Mirvete Hasani was born in a village near the town of Vushtrri, in northern Kosovo. But she was a student in Prishtina, when Serbian forces slaughtered the family of Kosovo Liberation Army (KLA) commander Adem Jashari between March 5 and 7, 1998.
That massacre, that saw 58 members of the Jashari family killed, 28 of which were women and children, was the moment when she decided to join the fight for the liberation of her country.
Knowing that there was fighting taking place in Drenica, Mirvete managed to get to the operative zone making use of the connections of a friend of hers, Arife Bajrami.
“I had this great determination. I did not sleep for a month before joining the KLA. I thought a lot about how I would cope with the war, I was afraid I would run away if I saw something I could not cope with fully, but fortunately I was there until the day of liberation,” Hasani shares her memories with Exit News.
She first went to the village of Likovc, where she found 18 other women who had just finished their military training. She joined the group and three days later she was given a weapon.
“When I joined the war and especially when I held the weapon for the first time, it was the greatest joy I have ever felt in my life. Trust me, it was an even greater joy than what I experienced when I held my first child for the first time,” described Hasani, who is a mother of three.
She recalls her first moments alongside National heroes Xheve Lladrovci and Fehmi Lladrovci, a married couple who were killed while fighting in September 1998.
“Fehmi asked me, ‘Hey you, good girl, do you know how to use a weapon?’ I actually didn’t, but I said yes because I was afraid he would send me back home,” she said.
Mirvete Hasani was 26 years old when she joined the Kosovo Liberation Army, and her first time in the battlefield came very soon after, when she fought in the village of Klecka, then later in Prekaz and all the offensives that took place there.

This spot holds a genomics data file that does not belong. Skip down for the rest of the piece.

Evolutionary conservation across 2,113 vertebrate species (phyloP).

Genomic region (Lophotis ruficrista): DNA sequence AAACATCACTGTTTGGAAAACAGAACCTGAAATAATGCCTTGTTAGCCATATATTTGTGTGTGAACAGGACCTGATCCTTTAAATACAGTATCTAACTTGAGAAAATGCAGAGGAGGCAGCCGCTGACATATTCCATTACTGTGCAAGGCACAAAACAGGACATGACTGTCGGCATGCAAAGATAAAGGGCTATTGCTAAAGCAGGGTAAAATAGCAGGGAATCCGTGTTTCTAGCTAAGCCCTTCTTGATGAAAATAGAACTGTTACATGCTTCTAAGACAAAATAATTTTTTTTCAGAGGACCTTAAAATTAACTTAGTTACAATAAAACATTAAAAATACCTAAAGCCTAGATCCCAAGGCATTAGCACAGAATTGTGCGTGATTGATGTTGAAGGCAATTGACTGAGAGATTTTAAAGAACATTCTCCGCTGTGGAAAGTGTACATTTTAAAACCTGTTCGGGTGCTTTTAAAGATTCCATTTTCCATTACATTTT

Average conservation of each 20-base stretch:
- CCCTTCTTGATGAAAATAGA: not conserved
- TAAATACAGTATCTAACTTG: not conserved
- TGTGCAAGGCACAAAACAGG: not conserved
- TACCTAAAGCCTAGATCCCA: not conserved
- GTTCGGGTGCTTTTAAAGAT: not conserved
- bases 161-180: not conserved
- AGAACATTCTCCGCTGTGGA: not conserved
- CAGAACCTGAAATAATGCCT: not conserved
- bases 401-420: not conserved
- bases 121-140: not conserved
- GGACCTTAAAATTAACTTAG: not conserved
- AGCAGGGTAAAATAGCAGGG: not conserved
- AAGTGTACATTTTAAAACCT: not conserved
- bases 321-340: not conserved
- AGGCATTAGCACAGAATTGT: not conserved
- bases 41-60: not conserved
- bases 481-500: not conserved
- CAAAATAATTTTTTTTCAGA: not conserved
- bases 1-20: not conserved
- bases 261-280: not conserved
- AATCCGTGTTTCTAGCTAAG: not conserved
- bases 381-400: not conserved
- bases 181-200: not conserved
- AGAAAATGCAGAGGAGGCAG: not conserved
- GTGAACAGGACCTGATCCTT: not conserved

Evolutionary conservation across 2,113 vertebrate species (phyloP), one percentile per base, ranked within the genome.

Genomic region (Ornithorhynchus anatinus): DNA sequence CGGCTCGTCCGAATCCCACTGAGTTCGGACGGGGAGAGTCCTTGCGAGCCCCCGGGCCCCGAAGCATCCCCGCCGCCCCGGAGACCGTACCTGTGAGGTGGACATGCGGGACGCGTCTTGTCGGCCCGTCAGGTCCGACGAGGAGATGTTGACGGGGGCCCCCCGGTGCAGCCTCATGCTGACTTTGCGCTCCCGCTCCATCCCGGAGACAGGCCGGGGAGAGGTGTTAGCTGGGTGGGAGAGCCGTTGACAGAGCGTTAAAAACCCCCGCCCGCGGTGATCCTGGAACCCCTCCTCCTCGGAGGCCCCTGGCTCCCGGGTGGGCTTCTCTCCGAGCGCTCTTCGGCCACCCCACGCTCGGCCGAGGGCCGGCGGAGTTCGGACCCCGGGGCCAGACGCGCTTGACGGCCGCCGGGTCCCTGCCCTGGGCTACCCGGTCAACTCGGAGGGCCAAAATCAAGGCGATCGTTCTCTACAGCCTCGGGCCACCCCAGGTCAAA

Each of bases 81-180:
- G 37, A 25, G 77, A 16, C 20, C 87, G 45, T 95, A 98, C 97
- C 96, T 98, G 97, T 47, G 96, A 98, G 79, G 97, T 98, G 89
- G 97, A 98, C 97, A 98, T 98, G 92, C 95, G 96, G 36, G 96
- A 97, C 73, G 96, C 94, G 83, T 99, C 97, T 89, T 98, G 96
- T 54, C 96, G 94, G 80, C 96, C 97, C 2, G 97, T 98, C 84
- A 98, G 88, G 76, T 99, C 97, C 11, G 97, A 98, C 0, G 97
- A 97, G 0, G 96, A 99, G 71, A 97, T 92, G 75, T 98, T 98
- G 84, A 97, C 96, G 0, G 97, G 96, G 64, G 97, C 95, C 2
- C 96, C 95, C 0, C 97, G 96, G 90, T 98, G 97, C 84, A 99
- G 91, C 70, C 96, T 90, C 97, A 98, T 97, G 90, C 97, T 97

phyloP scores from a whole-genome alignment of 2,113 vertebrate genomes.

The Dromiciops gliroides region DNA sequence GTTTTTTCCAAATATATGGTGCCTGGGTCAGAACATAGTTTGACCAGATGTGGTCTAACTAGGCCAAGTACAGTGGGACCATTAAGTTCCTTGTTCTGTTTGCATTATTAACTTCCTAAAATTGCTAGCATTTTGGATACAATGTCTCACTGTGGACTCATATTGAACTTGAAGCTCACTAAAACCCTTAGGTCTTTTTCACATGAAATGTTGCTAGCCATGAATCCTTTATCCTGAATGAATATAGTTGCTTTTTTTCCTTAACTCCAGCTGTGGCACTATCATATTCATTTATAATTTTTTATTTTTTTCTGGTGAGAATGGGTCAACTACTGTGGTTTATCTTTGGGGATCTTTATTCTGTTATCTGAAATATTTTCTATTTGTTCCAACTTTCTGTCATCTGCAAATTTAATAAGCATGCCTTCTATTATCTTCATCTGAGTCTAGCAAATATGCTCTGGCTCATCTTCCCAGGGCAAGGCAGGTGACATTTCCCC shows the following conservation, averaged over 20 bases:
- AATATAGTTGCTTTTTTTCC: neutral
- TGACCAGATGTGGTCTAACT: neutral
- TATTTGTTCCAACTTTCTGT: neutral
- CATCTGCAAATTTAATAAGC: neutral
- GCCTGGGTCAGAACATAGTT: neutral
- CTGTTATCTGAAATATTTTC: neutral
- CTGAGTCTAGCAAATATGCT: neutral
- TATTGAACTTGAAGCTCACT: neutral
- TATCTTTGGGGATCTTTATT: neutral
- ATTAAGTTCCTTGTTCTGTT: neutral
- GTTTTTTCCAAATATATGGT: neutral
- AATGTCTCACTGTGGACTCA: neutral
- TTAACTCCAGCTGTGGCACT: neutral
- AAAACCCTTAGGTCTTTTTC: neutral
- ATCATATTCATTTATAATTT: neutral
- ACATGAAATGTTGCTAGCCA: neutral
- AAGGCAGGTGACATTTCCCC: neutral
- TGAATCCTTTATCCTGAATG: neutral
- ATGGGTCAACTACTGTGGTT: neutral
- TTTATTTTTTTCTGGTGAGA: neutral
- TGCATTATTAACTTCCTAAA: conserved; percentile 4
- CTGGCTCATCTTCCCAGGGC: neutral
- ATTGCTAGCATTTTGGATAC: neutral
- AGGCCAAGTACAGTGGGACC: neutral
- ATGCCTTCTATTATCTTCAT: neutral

“I used most [types] of weapons, I also had a good sniper and a rifle,” she recalls.
Hasani beams with pride when talking about the women who fought in the KLA uniform.
“I am very proud of our gender, mine and our mothers’s. I don’t know of a single case where a woman dropped her weapon or deserted, but I know of men who did, and I understand [these men] because it had been a very difficult journey,” she says, empathetic.
“Women, on the other hand, there were women who cried if they were not sent to fight in the frontline,” she stresses.
She recalls that the most dramatic moment that she experienced during the war, happened when Xheve and Fehmi Lladrovci, Fatime Hetimi, and another soldier were killed.
“That day we were in Prekaz while they were on the other side, in the village of Gllanaselle. When we were told they were killed, I could not accept it, I insisted they are alive,” Hasani remembers.
Three days after, she picked up the courage to ask a commander, Sami Lushtaku—who today is her husband and the father of her children—if it was true that they had been really killed.
“He said yes and told me they had pulled out the corpses already. He said that Fatime’s face seemed to be smiling. So she died with a smile on her face while fighting. She was only 18 years old,” Hasani mentions.
She adds that the moment she realized these fighters had died, she could not help herself but howl at the top of her lungs.